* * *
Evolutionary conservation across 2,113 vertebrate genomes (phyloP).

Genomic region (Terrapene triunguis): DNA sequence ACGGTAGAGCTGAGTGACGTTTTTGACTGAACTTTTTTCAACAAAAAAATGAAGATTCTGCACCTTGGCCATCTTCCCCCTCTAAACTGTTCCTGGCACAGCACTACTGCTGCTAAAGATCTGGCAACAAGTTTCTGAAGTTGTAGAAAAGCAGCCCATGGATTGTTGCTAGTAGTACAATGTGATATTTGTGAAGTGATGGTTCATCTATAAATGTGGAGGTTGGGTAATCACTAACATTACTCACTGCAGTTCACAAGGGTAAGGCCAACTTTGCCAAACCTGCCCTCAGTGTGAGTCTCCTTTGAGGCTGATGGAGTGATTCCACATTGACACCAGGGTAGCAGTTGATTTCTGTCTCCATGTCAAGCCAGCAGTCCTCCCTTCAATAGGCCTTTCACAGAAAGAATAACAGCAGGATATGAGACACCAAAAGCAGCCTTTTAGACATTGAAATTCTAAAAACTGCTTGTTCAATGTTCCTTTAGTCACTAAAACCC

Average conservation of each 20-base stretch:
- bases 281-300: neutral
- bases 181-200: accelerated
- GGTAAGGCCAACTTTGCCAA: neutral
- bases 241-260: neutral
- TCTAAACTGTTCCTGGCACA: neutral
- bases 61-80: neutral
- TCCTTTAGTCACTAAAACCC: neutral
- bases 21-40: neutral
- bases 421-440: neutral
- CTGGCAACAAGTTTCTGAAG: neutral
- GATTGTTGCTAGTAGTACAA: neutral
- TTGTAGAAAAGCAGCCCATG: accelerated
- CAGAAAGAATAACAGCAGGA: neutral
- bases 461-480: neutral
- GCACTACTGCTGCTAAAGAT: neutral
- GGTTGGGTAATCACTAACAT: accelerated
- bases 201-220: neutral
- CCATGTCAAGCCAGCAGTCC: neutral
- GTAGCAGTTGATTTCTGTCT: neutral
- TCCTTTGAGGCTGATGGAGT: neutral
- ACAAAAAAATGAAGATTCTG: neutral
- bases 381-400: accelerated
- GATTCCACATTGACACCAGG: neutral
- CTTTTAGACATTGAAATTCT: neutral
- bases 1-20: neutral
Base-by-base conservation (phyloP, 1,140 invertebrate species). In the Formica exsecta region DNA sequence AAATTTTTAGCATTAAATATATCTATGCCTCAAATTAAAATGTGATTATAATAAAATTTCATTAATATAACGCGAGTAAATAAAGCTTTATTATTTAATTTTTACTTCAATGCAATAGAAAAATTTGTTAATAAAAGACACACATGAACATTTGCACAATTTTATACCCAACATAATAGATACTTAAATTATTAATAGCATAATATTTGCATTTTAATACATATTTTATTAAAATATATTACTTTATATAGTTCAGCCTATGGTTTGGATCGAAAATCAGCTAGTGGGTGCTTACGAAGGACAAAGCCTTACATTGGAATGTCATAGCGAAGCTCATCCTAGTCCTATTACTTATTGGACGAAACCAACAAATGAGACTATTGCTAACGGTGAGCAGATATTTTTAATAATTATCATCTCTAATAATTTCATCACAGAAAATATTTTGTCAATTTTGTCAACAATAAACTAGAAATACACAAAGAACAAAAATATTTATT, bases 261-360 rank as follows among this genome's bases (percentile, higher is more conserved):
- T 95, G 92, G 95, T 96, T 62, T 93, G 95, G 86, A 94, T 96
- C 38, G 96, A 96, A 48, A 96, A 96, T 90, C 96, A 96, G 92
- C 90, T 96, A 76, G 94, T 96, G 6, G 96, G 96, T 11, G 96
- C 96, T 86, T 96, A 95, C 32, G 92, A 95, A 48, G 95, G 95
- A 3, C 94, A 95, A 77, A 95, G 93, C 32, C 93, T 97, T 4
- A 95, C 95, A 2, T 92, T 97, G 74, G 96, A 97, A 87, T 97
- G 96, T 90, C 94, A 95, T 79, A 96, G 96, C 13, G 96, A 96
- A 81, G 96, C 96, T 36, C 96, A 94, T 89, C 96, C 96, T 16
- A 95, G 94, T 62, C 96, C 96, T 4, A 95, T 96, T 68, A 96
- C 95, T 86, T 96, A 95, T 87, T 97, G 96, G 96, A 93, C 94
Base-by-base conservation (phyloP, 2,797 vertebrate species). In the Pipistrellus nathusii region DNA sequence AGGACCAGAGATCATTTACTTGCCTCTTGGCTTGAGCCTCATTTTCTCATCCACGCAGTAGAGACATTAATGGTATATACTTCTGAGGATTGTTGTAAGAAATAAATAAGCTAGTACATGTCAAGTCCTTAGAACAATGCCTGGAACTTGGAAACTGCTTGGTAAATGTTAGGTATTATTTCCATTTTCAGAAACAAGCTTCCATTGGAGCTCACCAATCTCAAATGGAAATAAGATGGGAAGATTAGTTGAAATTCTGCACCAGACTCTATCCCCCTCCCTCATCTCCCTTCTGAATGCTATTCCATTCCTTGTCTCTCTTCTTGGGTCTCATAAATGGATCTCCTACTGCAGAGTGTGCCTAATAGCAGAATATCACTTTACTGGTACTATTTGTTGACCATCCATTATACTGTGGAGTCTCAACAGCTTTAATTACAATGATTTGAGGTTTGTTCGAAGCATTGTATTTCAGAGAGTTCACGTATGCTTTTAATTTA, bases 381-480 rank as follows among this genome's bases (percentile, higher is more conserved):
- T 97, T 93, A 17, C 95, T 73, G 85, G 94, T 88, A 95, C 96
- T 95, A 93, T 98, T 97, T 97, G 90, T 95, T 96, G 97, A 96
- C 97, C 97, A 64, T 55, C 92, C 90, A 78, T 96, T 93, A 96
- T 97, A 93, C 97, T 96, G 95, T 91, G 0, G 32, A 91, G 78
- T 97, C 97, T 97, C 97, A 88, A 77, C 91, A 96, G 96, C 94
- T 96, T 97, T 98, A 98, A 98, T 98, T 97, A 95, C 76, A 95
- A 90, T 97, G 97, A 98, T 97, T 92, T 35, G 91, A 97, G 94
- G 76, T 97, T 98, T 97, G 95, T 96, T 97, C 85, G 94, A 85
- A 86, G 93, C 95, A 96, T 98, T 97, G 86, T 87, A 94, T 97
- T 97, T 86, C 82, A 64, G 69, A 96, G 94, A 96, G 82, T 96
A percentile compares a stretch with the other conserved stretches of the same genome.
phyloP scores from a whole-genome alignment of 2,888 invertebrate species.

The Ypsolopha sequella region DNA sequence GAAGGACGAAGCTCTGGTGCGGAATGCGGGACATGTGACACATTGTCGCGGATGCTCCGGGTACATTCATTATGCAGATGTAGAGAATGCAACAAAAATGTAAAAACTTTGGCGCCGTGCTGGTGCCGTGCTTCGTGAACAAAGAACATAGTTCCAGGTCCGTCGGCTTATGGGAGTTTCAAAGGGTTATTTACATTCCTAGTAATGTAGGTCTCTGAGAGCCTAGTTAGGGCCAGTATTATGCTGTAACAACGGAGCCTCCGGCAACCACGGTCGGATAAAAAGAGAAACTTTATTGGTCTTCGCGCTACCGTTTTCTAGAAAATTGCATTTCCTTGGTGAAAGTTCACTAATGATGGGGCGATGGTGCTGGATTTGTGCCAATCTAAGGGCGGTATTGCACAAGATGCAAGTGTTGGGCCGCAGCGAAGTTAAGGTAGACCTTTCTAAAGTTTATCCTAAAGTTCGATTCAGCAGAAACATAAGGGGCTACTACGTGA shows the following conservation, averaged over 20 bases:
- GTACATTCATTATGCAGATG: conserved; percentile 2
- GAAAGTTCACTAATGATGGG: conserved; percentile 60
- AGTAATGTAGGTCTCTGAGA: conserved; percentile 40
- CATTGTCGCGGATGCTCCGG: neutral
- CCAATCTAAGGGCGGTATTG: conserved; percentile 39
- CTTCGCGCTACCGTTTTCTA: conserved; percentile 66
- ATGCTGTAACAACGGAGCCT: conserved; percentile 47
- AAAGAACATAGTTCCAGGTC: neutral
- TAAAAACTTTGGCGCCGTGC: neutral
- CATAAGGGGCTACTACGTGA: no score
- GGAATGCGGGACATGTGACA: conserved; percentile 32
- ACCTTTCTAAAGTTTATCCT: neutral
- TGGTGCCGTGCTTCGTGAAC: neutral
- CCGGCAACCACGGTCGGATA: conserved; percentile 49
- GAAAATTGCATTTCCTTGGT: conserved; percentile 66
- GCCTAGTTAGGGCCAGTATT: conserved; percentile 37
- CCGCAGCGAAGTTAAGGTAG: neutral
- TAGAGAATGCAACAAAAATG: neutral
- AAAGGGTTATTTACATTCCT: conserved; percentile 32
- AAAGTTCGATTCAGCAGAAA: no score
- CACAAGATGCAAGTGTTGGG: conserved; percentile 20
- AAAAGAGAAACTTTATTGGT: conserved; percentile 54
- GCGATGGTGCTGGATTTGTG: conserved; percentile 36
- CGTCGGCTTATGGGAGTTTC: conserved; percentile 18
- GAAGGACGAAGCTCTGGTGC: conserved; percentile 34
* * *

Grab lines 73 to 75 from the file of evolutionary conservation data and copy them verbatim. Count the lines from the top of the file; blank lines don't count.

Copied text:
- AAAGTTCGATTCAGCAGAAA: no score
- CACAAGATGCAAGTGTTGGG: conserved; percentile 20
- AAAAGAGAAACTTTATTGGT: conserved; percentile 54